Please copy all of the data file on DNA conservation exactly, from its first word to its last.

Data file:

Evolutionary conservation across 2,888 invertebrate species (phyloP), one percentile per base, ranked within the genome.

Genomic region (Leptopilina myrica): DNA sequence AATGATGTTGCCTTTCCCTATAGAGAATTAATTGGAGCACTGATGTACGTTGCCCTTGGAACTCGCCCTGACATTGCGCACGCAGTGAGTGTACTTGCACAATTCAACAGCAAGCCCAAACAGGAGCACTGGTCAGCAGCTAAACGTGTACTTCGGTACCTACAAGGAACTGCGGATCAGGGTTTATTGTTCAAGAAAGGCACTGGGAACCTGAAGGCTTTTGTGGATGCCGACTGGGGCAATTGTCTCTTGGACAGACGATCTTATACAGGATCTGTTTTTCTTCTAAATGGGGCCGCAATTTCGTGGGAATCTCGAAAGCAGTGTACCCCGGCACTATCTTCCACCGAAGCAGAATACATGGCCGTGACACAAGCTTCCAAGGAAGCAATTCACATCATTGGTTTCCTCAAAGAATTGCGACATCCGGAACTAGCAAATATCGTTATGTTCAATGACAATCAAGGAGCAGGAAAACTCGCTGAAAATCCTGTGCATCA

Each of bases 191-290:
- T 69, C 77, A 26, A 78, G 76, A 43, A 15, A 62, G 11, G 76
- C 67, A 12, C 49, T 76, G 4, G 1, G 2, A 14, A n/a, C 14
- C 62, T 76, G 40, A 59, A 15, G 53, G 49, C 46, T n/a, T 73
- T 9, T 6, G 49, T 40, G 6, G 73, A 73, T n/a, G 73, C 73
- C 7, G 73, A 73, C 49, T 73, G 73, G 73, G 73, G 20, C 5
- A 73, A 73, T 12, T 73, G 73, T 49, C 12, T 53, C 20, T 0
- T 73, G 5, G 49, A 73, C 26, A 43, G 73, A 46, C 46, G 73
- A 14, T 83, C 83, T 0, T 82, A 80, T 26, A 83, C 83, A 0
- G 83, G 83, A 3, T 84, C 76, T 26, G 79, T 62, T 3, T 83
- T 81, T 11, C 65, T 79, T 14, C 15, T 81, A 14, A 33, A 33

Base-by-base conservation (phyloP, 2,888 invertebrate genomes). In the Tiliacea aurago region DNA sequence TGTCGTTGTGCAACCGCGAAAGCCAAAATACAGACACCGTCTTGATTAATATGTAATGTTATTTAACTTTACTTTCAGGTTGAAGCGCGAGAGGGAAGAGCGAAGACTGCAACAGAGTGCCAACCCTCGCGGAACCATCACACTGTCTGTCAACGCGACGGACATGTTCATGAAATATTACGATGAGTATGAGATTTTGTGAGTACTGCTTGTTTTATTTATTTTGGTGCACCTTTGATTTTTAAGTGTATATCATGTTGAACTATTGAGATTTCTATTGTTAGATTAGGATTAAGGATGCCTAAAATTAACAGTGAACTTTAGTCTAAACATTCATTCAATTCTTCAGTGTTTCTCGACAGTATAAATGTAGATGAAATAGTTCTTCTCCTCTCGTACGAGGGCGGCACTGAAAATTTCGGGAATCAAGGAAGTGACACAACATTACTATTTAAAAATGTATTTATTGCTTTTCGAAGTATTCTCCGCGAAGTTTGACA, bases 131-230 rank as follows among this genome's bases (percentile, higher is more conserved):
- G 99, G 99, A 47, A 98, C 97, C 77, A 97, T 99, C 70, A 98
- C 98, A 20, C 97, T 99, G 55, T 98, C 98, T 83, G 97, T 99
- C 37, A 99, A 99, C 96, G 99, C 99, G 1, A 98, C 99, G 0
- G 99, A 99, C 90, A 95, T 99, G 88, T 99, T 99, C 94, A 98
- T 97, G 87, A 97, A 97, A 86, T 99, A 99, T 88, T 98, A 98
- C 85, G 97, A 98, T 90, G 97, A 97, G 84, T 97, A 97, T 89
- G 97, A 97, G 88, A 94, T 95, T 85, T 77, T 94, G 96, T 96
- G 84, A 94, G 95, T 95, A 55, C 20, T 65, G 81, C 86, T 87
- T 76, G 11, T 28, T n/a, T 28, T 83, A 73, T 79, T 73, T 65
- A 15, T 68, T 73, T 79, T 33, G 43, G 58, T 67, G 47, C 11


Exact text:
Evolutionary conservation across 2,888 invertebrate species (phyloP), one percentile per base, ranked within the genome.

Genomic region (Leptopilina myrica): DNA sequence AATGATGTTGCCTTTCCCTATAGAGAATTAATTGGAGCACTGATGTACGTTGCCCTTGGAACTCGCCCTGACATTGCGCACGCAGTGAGTGTACTTGCACAATTCAACAGCAAGCCCAAACAGGAGCACTGGTCAGCAGCTAAACGTGTACTTCGGTACCTACAAGGAACTGCGGATCAGGGTTTATTGTTCAAGAAAGGCACTGGGAACCTGAAGGCTTTTGTGGATGCCGACTGGGGCAATTGTCTCTTGGACAGACGATCTTATACAGGATCTGTTTTTCTTCTAAATGGGGCCGCAATTTCGTGGGAATCTCGAAAGCAGTGTACCCCGGCACTATCTTCCACCGAAGCAGAATACATGGCCGTGACACAAGCTTCCAAGGAAGCAATTCACATCATTGGTTTCCTCAAAGAATTGCGACATCCGGAACTAGCAAATATCGTTATGTTCAATGACAATCAAGGAGCAGGAAAACTCGCTGAAAATCCTGTGCATCA

Each of bases 191-290:
- T 69, C 77, A 26, A 78, G 76, A 43, A 15, A 62, G 11, G 76
- C 67, A 12, C 49, T 76, G 4, G 1, G 2, A 14, A n/a, C 14
- C 62, T 76, G 40, A 59, A 15, G 53, G 49, C 46, T n/a, T 73
- T 9, T 6, G 49, T 40, G 6, G 73, A 73, T n/a, G 73, C 73
- C 7, G 73, A 73, C 49, T 73, G 73, G 73, G 73, G 20, C 5
- A 73, A 73, T 12, T 73, G 73, T 49, C 12, T 53, C 20, T 0
- T 73, G 5, G 49, A 73, C 26, A 43, G 73, A 46, C 46, G 73
- A 14, T 83, C 83, T 0, T 82, A 80, T 26, A 83, C 83, A 0
- G 83, G 83, A 3, T 84, C 76, T 26, G 79, T 62, T 3, T 83
- T 81, T 11, C 65, T 79, T 14, C 15, T 81, A 14, A 33, A 33

Base-by-base conservation (phyloP, 2,888 invertebrate genomes). In the Tiliacea aurago region DNA sequence TGTCGTTGTGCAACCGCGAAAGCCAAAATACAGACACCGTCTTGATTAATATGTAATGTTATTTAACTTTACTTTCAGGTTGAAGCGCGAGAGGGAAGAGCGAAGACTGCAACAGAGTGCCAACCCTCGCGGAACCATCACACTGTCTGTCAACGCGACGGACATGTTCATGAAATATTACGATGAGTATGAGATTTTGTGAGTACTGCTTGTTTTATTTATTTTGGTGCACCTTTGATTTTTAAGTGTATATCATGTTGAACTATTGAGATTTCTATTGTTAGATTAGGATTAAGGATGCCTAAAATTAACAGTGAACTTTAGTCTAAACATTCATTCAATTCTTCAGTGTTTCTCGACAGTATAAATGTAGATGAAATAGTTCTTCTCCTCTCGTACGAGGGCGGCACTGAAAATTTCGGGAATCAAGGAAGTGACACAACATTACTATTTAAAAATGTATTTATTGCTTTTCGAAGTATTCTCCGCGAAGTTTGACA, bases 131-230 rank as follows among this genome's bases (percentile, higher is more conserved):
- G 99, G 99, A 47, A 98, C 97, C 77, A 97, T 99, C 70, A 98
- C 98, A 20, C 97, T 99, G 55, T 98, C 98, T 83, G 97, T 99
- C 37, A 99, A 99, C 96, G 99, C 99, G 1, A 98, C 99, G 0
- G 99, A 99, C 90, A 95, T 99, G 88, T 99, T 99, C 94, A 98
- T 97, G 87, A 97, A 97, A 86, T 99, A 99, T 88, T 98, A 98
- C 85, G 97, A 98, T 90, G 97, A 97, G 84, T 97, A 97, T 89
- G 97, A 97, G 88, A 94, T 95, T 85, T 77, T 94, G 96, T 96
- G 84, A 94, G 95, T 95, A 55, C 20, T 65, G 81, C 86, T 87
- T 76, G 11, T 28, T n/a, T 28, T 83, A 73, T 79, T 73, T 65
- A 15, T 68, T 73, T 79, T 33, G 43, G 58, T 67, G 47, C 11